Iowa's LeShun Daniels, Jr. leads the Hawkeye running attack into today's game against Florida. Daniels has rushed 198 times for 1,013 yards this season.

TAMPA, Fla. – LeShun Daniels wants to script a history-making conclusion to his college football career today.

In today’s noon match-up against 20th-ranked Florida in the Outback Bowl, the senior workhorse in 21st-rated Iowa’s backfield has a few things he’d like to see.

His list starts with a win, something the Hawkeyes have not accomplished in a bowl game since 2010.

It includes watching teammate Akrum Wadley join him in passing the 1,000-yard rushing barrier for the season. The junior is 34 yards shy of giving Iowa two 1,000-yard rushers in the same season for the first time in the program’s history.

And of a more personal nature, Daniels wants to carry the ball across the finish line of his college career in good health.

“I’ve finally had the kind of season that I knew I was capable of and that feels good,’’ Daniels said. “It’s been a long time coming.’’

Getting to the point where he could carry 198 times for 1,013 yards has been a journey for the Ohio native who packs more than power in his 6-foot, 225-pound frame.

Daniels’ health this season has allowed him to shed his image as a power back.

Fittingly, he has split Iowa’s four longest rushes of the season with Wadley, breaking free for a 67-yard gain at Purdue and a 56-yard run in his final home game against Nebraska.

“I feel like I can do whatever I’m asked to do and Akrum is the same way. I’m not just an insider and he’s not just an outside guy,’’ Daniels said. “The coaches have given us a chance to show that this year.’’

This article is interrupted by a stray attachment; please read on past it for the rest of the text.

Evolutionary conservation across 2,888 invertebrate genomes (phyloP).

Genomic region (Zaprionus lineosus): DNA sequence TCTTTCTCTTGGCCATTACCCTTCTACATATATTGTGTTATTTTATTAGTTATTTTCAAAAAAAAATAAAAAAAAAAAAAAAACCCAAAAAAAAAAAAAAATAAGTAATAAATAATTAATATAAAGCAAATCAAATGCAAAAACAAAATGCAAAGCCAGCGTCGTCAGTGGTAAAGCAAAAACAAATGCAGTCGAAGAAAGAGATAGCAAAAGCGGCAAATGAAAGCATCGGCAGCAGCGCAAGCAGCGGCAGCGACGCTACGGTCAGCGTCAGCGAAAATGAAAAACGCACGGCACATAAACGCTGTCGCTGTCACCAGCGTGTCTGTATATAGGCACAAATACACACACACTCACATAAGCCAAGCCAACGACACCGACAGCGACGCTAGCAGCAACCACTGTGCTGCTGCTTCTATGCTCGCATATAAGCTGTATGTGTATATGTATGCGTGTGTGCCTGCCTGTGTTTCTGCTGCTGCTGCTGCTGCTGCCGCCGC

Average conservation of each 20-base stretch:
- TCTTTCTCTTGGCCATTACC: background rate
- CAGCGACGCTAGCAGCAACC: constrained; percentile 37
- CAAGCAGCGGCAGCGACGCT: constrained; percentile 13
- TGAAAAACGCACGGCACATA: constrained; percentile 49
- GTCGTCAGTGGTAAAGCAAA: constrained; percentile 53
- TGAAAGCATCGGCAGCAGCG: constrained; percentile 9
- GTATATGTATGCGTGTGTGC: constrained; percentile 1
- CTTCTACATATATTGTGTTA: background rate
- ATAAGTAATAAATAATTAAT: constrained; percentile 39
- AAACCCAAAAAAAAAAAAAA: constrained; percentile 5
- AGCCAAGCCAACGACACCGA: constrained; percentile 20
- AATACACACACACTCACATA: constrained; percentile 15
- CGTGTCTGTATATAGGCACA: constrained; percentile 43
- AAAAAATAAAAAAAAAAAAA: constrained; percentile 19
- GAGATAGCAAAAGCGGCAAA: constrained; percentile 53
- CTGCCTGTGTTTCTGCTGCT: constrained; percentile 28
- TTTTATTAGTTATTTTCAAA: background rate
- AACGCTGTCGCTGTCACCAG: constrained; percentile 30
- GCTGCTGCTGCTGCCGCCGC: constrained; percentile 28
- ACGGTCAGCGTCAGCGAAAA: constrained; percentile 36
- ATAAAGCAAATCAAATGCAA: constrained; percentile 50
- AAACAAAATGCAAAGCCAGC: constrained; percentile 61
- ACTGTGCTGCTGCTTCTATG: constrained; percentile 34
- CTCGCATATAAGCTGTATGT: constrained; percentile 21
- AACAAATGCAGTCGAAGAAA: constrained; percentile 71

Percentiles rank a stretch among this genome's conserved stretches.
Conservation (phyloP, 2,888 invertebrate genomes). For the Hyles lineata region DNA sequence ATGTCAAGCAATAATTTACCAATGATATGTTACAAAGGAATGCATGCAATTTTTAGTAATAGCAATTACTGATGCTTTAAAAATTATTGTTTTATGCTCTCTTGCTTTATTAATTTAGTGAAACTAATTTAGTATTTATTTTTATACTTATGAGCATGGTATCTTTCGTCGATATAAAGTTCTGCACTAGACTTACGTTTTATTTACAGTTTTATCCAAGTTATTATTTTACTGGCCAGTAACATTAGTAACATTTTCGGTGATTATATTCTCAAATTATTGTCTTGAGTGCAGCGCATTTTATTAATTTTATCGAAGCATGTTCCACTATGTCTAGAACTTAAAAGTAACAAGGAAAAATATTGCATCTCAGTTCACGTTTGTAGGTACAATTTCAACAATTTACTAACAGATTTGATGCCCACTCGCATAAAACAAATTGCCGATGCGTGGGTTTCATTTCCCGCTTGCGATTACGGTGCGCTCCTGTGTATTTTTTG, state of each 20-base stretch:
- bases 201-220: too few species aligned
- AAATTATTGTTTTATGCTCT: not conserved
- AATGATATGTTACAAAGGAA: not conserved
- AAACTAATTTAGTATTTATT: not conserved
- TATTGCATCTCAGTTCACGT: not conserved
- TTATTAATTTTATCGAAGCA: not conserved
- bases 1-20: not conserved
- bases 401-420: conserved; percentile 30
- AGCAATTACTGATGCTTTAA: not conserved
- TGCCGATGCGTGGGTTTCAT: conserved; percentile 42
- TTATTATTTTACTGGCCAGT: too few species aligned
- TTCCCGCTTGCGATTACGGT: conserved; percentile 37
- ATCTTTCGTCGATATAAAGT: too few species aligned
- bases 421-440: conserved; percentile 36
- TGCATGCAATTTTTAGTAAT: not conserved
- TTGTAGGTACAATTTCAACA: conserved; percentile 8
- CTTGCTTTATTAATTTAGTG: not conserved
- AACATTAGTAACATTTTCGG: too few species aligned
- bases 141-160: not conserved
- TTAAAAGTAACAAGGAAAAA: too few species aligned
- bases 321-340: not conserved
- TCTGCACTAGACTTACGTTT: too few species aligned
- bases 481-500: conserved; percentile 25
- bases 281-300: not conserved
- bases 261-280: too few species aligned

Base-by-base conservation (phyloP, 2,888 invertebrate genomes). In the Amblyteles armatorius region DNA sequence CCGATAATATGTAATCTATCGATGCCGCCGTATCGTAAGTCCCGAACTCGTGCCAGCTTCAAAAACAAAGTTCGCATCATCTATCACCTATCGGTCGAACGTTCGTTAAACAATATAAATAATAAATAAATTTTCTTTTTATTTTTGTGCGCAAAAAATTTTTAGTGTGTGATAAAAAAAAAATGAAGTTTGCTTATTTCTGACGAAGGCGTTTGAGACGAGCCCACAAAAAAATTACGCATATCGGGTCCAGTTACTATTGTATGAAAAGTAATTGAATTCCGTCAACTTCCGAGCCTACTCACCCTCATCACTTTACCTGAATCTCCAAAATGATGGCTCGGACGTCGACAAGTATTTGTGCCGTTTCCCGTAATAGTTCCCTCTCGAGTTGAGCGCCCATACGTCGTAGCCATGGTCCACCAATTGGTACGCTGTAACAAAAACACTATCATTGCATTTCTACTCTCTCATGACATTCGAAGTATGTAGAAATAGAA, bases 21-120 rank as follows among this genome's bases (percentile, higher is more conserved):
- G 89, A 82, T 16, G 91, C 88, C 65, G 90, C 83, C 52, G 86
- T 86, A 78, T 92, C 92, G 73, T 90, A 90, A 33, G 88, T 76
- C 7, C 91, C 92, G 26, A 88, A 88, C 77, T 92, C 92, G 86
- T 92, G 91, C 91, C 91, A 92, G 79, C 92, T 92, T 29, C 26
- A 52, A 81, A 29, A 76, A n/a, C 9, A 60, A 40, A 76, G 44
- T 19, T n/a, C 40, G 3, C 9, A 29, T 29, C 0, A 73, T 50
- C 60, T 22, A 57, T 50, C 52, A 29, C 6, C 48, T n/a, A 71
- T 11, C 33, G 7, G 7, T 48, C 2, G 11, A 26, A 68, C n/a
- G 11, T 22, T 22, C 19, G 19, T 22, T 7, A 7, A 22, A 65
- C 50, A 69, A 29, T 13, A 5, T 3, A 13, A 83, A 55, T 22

The results helped lead the Hawkeyes to late-season success and a spot in today’s match-up against a Gators team which features a defense which ranks in the top 10 nationally in five statistical categories.

“We know we will have to bring our best, bring a lot of energy and play the game we know that we can play,’’ Daniels said. “This is something we’ve worked toward for a long time.’’

That’s particularly true for Daniels.

He saw limited action as a true freshman in 2013, but has dealt with injuries that impacted his productivity the past two seasons.

Daniels missed five weeks of his sophomore season because of a broken ankle that limited him to 15 carries for the year.

Last season, he rushed for 126 yards in the season-opening win over Illinois State and had gained 56 yards before suffering a high-ankle sprain in the third quarter of a game at Iowa State.

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He returned to rush for 195 yards against Minnesota, but re-tweaked the ankle the following week and saw only limited action the rest of the season.

“A lot of guys, that would have eaten them up and there were tough times, but my teammates and my family they were there to support me,’’ Daniels said. “I have always kept pushing forward, knowing that the breakthrough year was going to happen. That it would all fit together. This is that year. Finally.’’

The fit came this season as coaches essentially split the workload between Daniels and Wadley, utilizing the skills of both.

Daniels appreciates what Wadley brings to the table, saying he has a bright future, and coach Kirk Ferentz said both backs have contributed to an effective rushing attack.

“They’ve both given us good efforts and it’s a rotation that has worked for us,’’ Ferentz said. “They’ve become a big part of what we do.’’

With inexperience and injuries at the receiver and tight end positions, Iowa had little choice other than to ride the strength of its running backs.

Florida coach Jim McElwain said last Tuesday that attempting to stop that running game will be the Gators’ first defensive priority.

“You’ve got to at least force them to use both the run and pass,’’ he said, ‘’but, no secret, it’s about stopping the run first.’’